According to our third phase of research exploring the impacts of COVID-19, since a global pandemic was declared, two in five Australians (41 per cent) have worked from home. Almost one in four (24 per cent) are still working from home, while 13 per cent are now back in the office.
The office is not dead, but it will look different
Although Australians have enjoyed working from home, only 14 per cent of employed Australians see their ideal working situation as one where everyone is working from home all of the time. The future of work is likely to be hybrid, with three in five Australians (61 per cent) looking for a degree of flexibility in their working arrangements with a mix of working from home and in the office or workplace.
The ideal for more than one in three (34 per cent) is that the majority of time is spent working from home and employees come into the office for meetings/project collaboration. A similar proportion (28 per cent) see the ideal as everyone working together in the same place most of the time with one to two work from home days a week. This hybrid approach shows that the aspects of workplace culture and community which are missed when working solely from home are still able to be met when employees meet in the workplace to collaborate. A quarter of employed Australians (25 per cent), however, appreciate the more traditional approach with everyone working from the workplace all the time.
Young Australians are driving the new normal of work to be characterised by greater flexibility and collaboration
Younger Australians are more likely to look for a hybrid work approach where the majority of time is spent working from home and only coming into the office for meetings/project collaboration (40 per cent Gen Z; 41 per cent Gen Y; 29 per cent Gen X; 30 per cent Baby Boomers; 26 per cent Builders). Older Australians, however, value a more traditional approach where everyone is working from the workplace all the time (29 per cent Builders; 32 per cent Baby Boomers; 30 per cent Gen X; 17 per cent Gen Y; 15 per cent Gen Z).
COVID-19 is revolutionising the workplace
Employed Australians are already seeing long-term cultural changes taking place in their workplace due to COVID-19. Seven in 10 employed Australians agree leadership now places a greater priority on employee wellbeing (70 per cent) and mental health (69 per cent). The way we are working is also changing with many agreeing effective communication (69 per cent) and collaboration (65 per cent) has increased across their team. For more than half (57 per cent), video meetings are now the default over phone calls. Not only has communication and collaboration increased, but time in the workplace is now spent more in collaboration than on individual tasks (57 per cent).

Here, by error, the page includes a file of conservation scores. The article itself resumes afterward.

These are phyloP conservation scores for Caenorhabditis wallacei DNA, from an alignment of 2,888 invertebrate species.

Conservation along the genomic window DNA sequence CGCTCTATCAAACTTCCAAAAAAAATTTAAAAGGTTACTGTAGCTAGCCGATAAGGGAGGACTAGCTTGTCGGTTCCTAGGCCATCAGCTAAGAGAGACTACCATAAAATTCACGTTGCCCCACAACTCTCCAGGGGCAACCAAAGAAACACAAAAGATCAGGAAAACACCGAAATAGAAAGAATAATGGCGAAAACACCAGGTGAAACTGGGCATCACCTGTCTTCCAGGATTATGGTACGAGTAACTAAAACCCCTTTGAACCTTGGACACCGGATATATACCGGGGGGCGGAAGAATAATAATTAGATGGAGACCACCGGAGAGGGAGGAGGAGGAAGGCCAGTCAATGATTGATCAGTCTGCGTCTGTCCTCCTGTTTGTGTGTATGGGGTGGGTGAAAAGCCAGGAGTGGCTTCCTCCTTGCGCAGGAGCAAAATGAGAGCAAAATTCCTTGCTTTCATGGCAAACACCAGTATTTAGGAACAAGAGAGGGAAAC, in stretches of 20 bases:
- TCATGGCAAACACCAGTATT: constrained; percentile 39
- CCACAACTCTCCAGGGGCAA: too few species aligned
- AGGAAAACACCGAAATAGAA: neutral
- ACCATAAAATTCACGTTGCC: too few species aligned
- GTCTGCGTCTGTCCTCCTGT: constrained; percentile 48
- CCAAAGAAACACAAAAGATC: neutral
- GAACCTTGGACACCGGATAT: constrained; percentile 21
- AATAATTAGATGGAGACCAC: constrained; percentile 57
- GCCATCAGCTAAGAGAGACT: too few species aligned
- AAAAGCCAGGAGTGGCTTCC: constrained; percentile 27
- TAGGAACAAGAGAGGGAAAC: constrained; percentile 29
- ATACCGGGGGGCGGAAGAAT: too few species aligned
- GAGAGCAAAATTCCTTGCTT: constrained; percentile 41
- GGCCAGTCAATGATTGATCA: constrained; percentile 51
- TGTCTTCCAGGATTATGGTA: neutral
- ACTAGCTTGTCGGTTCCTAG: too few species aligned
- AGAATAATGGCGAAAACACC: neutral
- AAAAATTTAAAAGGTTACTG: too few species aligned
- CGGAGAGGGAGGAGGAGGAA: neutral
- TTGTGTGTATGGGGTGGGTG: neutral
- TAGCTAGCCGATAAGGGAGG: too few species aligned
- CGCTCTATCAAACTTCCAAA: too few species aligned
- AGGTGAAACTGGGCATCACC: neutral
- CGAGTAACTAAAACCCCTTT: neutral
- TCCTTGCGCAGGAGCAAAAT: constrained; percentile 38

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Employed Australians are already seeing their workplaces embrace flexibility. More than three in five (65 per cent) agree there is greater flexibility on where and when they work, with 51 per cent seeing remote working as the default instead of the workplace even when restrictions lift.
While 2020 has been a challenging year for businesses, it has provided a time for organisations to adapt, pivot and reinvent themselves. There is now a greater openness to change and more than half of employed Australians (55 per cent) believe their workplace has used this time as a chance to invest in growth and development for the business. Despite the challenges, it is an exciting time for organisations to innovate and adapt for the future, as much of what we had pre-COVID-19, we will never see again. We are not moving to the next but the new. It is not a continuation of how things were, but the start of a whole new reality.
Article supplied with thanks to McCrindle.
About the Author: McCrindle are a team of researchers and communications specialists who discover insights, and tell the story of Australians – what we do, and who we are.